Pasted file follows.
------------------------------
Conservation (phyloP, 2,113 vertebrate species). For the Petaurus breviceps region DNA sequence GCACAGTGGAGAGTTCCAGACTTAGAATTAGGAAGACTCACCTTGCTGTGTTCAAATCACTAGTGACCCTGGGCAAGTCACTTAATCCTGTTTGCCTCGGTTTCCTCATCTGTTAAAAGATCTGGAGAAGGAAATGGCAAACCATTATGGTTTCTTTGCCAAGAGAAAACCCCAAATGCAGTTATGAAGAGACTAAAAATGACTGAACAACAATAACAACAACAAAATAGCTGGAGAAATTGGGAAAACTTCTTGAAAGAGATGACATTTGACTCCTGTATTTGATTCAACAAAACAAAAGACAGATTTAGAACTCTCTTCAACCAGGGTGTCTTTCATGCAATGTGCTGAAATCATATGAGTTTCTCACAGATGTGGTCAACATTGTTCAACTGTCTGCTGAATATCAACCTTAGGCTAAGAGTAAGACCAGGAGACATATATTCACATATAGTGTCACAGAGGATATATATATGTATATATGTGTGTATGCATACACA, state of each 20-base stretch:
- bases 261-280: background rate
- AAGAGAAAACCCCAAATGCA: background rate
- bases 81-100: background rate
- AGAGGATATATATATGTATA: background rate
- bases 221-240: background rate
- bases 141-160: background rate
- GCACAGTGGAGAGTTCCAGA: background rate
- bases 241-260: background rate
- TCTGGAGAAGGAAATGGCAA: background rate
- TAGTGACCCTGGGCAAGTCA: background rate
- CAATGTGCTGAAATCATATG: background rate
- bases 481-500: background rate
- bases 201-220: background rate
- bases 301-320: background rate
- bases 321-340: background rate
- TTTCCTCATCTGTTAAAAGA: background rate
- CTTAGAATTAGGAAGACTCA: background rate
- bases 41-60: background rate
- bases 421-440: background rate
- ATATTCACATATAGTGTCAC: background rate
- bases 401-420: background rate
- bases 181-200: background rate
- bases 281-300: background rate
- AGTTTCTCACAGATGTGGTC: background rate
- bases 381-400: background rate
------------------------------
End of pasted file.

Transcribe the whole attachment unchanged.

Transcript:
Conservation (phyloP, 2,113 vertebrate species). For the Petaurus breviceps region DNA sequence GCACAGTGGAGAGTTCCAGACTTAGAATTAGGAAGACTCACCTTGCTGTGTTCAAATCACTAGTGACCCTGGGCAAGTCACTTAATCCTGTTTGCCTCGGTTTCCTCATCTGTTAAAAGATCTGGAGAAGGAAATGGCAAACCATTATGGTTTCTTTGCCAAGAGAAAACCCCAAATGCAGTTATGAAGAGACTAAAAATGACTGAACAACAATAACAACAACAAAATAGCTGGAGAAATTGGGAAAACTTCTTGAAAGAGATGACATTTGACTCCTGTATTTGATTCAACAAAACAAAAGACAGATTTAGAACTCTCTTCAACCAGGGTGTCTTTCATGCAATGTGCTGAAATCATATGAGTTTCTCACAGATGTGGTCAACATTGTTCAACTGTCTGCTGAATATCAACCTTAGGCTAAGAGTAAGACCAGGAGACATATATTCACATATAGTGTCACAGAGGATATATATATGTATATATGTGTGTATGCATACACA, state of each 20-base stretch:
- bases 261-280: background rate
- AAGAGAAAACCCCAAATGCA: background rate
- bases 81-100: background rate
- AGAGGATATATATATGTATA: background rate
- bases 221-240: background rate
- bases 141-160: background rate
- GCACAGTGGAGAGTTCCAGA: background rate
- bases 241-260: background rate
- TCTGGAGAAGGAAATGGCAA: background rate
- TAGTGACCCTGGGCAAGTCA: background rate
- CAATGTGCTGAAATCATATG: background rate
- bases 481-500: background rate
- bases 201-220: background rate
- bases 301-320: background rate
- bases 321-340: background rate
- TTTCCTCATCTGTTAAAAGA: background rate
- CTTAGAATTAGGAAGACTCA: background rate
- bases 41-60: background rate
- bases 421-440: background rate
- ATATTCACATATAGTGTCAC: background rate
- bases 401-420: background rate
- bases 181-200: background rate
- bases 281-300: background rate
- AGTTTCTCACAGATGTGGTC: background rate
- bases 381-400: background rate